The Mortal Instruments

While Cassandra Clare’s popular series is a byzantine, magical journey, it’s also kind of a crazy ride. Some of the source material didn’t exactly translate well to the screen (incest, but not the real kind.) The movie flopped, and then there was a second attempt with a TV show, which hit a lot of the same beats without fixing the inherent issues (too many characters, too much plot, too much explanation.) While Clare has continued writing her books, it’s probably safe to say that they won’t be making their way to the screen any time soon.

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Me trying to make sense of this movie

Vampire Academy

Admittedly, this movie is only really bad if you read the books. The books are kind of dark, emotional, and intense. The movie is a campy comedy, with romantic subplots. It’s mostly disappointing for fans of the books, which are much deeper and more complex than the movie, which basically just makes vampire jokes for two hours. It’s kind of a fun, silly thing, but it’s barely recognizable, with the exception of the book’s basic mythology and characters. Like the Percy Jackson series, there was a lot more source material, but further films have not metastasized. It’s just disappointing that the studio beefed it on what could have been an epic saga. They also un-ironically subtitled this film Vampire Academy: Blood Sisters, which is so menstrual that it has to be on purpose?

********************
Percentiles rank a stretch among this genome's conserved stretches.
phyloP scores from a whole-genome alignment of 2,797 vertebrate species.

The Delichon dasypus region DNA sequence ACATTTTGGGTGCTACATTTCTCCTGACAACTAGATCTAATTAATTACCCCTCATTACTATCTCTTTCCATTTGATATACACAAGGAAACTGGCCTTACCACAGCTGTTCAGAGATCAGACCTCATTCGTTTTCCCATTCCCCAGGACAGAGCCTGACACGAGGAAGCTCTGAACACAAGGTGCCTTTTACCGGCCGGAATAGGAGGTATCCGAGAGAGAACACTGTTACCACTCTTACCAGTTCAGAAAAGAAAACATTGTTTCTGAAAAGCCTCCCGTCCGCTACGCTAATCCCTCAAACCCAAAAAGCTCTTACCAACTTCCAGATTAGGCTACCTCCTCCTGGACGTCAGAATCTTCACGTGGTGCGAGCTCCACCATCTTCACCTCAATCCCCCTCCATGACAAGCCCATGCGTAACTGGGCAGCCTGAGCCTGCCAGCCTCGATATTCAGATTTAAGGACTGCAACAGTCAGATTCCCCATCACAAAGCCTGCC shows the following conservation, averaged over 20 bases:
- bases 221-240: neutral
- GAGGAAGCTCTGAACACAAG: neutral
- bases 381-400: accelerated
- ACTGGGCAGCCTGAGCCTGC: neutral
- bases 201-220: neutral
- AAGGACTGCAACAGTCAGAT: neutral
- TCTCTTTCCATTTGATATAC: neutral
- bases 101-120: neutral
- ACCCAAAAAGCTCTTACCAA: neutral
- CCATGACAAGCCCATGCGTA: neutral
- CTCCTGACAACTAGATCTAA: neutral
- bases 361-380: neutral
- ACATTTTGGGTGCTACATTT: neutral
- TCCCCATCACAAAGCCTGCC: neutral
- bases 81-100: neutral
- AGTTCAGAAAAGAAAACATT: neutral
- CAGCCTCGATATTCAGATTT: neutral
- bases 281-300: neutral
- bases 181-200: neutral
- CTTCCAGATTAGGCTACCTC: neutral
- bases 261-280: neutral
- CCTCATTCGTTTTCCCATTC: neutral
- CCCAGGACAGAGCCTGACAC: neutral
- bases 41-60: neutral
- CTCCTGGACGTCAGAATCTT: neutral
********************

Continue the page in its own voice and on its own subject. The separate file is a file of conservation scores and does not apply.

The question remains: why are all of these excellent books being butchered to make movies that barely recoup their costs? To my mind, the answer is twofold, and fairly straightforward. Firstly, movie studios think that they can make a quick buck if they make films even vaguely based on source material that is popular. They think that people who liked the book will go see the movie on principal. Even if you go to hate-watch it, they still have your money! Secondly, Hollywood thinks kids and teens are stupid, or at the very least, not demanding. This is wrong on several levels, but believing it means that they can write lazy movies with bad casting on the assumption that people will watch anything. To some extent, they’re right. Mortdecai made 47.3 million dollars. Some people will go see anything, once. However, if you have a viable franchise, and you throw it away for a cash-grab, people aren’t going to come see the next one. That’s why all of this is so disappointing, and such a waste. These are decent books, some of them are brilliant, and they deserved better than they got. Studios have proved that they can make great movies for teens and kids, they’ve just decided not to try. Two thumbs down for effort.